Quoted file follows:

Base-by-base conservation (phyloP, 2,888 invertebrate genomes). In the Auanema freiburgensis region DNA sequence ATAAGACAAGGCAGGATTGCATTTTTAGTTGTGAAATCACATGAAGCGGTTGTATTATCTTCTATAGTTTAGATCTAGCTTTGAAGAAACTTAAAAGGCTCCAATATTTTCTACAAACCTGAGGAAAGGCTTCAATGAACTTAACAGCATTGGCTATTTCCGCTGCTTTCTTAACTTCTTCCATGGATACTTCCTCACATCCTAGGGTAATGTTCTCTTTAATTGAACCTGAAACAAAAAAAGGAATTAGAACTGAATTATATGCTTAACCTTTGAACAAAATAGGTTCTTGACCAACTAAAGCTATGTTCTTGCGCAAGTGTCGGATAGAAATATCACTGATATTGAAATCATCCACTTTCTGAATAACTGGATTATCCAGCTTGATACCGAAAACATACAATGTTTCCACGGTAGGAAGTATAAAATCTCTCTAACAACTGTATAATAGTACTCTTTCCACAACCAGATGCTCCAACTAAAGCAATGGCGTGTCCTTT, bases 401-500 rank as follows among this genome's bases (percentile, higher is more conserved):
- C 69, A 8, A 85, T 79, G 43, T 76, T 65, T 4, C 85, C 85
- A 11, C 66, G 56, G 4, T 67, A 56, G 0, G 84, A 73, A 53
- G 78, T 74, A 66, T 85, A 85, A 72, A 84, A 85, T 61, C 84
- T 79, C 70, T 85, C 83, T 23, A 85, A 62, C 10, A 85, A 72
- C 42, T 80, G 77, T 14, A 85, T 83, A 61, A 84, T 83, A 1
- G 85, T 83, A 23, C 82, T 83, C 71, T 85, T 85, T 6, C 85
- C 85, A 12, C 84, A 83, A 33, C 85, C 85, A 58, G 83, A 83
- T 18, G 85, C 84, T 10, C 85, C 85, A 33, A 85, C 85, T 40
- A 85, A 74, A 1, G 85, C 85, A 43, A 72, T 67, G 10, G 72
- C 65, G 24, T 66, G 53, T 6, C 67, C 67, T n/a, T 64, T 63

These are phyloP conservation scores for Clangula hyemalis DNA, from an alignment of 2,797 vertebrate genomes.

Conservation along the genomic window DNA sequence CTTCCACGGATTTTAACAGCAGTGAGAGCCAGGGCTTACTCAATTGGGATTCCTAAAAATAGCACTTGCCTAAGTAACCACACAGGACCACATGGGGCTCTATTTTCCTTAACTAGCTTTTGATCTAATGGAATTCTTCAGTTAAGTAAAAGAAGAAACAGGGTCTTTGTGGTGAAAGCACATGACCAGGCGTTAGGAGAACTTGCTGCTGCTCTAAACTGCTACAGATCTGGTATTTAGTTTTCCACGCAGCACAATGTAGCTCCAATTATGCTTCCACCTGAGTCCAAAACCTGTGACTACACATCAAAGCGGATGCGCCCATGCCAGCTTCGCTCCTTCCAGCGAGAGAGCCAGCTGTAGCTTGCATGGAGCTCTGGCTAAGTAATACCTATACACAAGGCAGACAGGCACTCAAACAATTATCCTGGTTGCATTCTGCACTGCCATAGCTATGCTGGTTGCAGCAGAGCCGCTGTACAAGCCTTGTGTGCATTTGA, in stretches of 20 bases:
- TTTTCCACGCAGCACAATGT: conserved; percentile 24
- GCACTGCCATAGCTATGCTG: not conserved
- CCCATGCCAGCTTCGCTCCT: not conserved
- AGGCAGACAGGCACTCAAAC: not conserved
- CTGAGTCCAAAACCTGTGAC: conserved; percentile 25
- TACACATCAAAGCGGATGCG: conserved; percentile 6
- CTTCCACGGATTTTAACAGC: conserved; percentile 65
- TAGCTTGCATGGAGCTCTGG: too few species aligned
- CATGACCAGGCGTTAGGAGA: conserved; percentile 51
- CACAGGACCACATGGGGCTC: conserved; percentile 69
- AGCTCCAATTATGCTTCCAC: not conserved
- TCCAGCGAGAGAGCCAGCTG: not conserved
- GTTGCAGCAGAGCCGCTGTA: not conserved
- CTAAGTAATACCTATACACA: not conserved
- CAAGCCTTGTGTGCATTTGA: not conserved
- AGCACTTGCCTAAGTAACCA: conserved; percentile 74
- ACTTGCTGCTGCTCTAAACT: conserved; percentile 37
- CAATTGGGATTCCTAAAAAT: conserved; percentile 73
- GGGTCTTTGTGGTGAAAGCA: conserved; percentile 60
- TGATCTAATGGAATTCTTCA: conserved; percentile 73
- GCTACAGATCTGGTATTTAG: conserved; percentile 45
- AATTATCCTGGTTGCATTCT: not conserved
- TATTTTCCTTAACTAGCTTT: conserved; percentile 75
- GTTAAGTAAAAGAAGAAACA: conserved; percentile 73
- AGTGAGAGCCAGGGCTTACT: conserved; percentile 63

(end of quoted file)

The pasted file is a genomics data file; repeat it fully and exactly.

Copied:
Base-by-base conservation (phyloP, 2,888 invertebrate genomes). In the Auanema freiburgensis region DNA sequence ATAAGACAAGGCAGGATTGCATTTTTAGTTGTGAAATCACATGAAGCGGTTGTATTATCTTCTATAGTTTAGATCTAGCTTTGAAGAAACTTAAAAGGCTCCAATATTTTCTACAAACCTGAGGAAAGGCTTCAATGAACTTAACAGCATTGGCTATTTCCGCTGCTTTCTTAACTTCTTCCATGGATACTTCCTCACATCCTAGGGTAATGTTCTCTTTAATTGAACCTGAAACAAAAAAAGGAATTAGAACTGAATTATATGCTTAACCTTTGAACAAAATAGGTTCTTGACCAACTAAAGCTATGTTCTTGCGCAAGTGTCGGATAGAAATATCACTGATATTGAAATCATCCACTTTCTGAATAACTGGATTATCCAGCTTGATACCGAAAACATACAATGTTTCCACGGTAGGAAGTATAAAATCTCTCTAACAACTGTATAATAGTACTCTTTCCACAACCAGATGCTCCAACTAAAGCAATGGCGTGTCCTTT, bases 401-500 rank as follows among this genome's bases (percentile, higher is more conserved):
- C 69, A 8, A 85, T 79, G 43, T 76, T 65, T 4, C 85, C 85
- A 11, C 66, G 56, G 4, T 67, A 56, G 0, G 84, A 73, A 53
- G 78, T 74, A 66, T 85, A 85, A 72, A 84, A 85, T 61, C 84
- T 79, C 70, T 85, C 83, T 23, A 85, A 62, C 10, A 85, A 72
- C 42, T 80, G 77, T 14, A 85, T 83, A 61, A 84, T 83, A 1
- G 85, T 83, A 23, C 82, T 83, C 71, T 85, T 85, T 6, C 85
- C 85, A 12, C 84, A 83, A 33, C 85, C 85, A 58, G 83, A 83
- T 18, G 85, C 84, T 10, C 85, C 85, A 33, A 85, C 85, T 40
- A 85, A 74, A 1, G 85, C 85, A 43, A 72, T 67, G 10, G 72
- C 65, G 24, T 66, G 53, T 6, C 67, C 67, T n/a, T 64, T 63

These are phyloP conservation scores for Clangula hyemalis DNA, from an alignment of 2,797 vertebrate genomes.

Conservation along the genomic window DNA sequence CTTCCACGGATTTTAACAGCAGTGAGAGCCAGGGCTTACTCAATTGGGATTCCTAAAAATAGCACTTGCCTAAGTAACCACACAGGACCACATGGGGCTCTATTTTCCTTAACTAGCTTTTGATCTAATGGAATTCTTCAGTTAAGTAAAAGAAGAAACAGGGTCTTTGTGGTGAAAGCACATGACCAGGCGTTAGGAGAACTTGCTGCTGCTCTAAACTGCTACAGATCTGGTATTTAGTTTTCCACGCAGCACAATGTAGCTCCAATTATGCTTCCACCTGAGTCCAAAACCTGTGACTACACATCAAAGCGGATGCGCCCATGCCAGCTTCGCTCCTTCCAGCGAGAGAGCCAGCTGTAGCTTGCATGGAGCTCTGGCTAAGTAATACCTATACACAAGGCAGACAGGCACTCAAACAATTATCCTGGTTGCATTCTGCACTGCCATAGCTATGCTGGTTGCAGCAGAGCCGCTGTACAAGCCTTGTGTGCATTTGA, in stretches of 20 bases:
- TTTTCCACGCAGCACAATGT: conserved; percentile 24
- GCACTGCCATAGCTATGCTG: not conserved
- CCCATGCCAGCTTCGCTCCT: not conserved
- AGGCAGACAGGCACTCAAAC: not conserved
- CTGAGTCCAAAACCTGTGAC: conserved; percentile 25
- TACACATCAAAGCGGATGCG: conserved; percentile 6
- CTTCCACGGATTTTAACAGC: conserved; percentile 65
- TAGCTTGCATGGAGCTCTGG: too few species aligned
- CATGACCAGGCGTTAGGAGA: conserved; percentile 51
- CACAGGACCACATGGGGCTC: conserved; percentile 69
- AGCTCCAATTATGCTTCCAC: not conserved
- TCCAGCGAGAGAGCCAGCTG: not conserved
- GTTGCAGCAGAGCCGCTGTA: not conserved
- CTAAGTAATACCTATACACA: not conserved
- CAAGCCTTGTGTGCATTTGA: not conserved
- AGCACTTGCCTAAGTAACCA: conserved; percentile 74
- ACTTGCTGCTGCTCTAAACT: conserved; percentile 37
- CAATTGGGATTCCTAAAAAT: conserved; percentile 73
- GGGTCTTTGTGGTGAAAGCA: conserved; percentile 60
- TGATCTAATGGAATTCTTCA: conserved; percentile 73
- GCTACAGATCTGGTATTTAG: conserved; percentile 45
- AATTATCCTGGTTGCATTCT: not conserved
- TATTTTCCTTAACTAGCTTT: conserved; percentile 75
- GTTAAGTAAAAGAAGAAACA: conserved; percentile 73
- AGTGAGAGCCAGGGCTTACT: conserved; percentile 63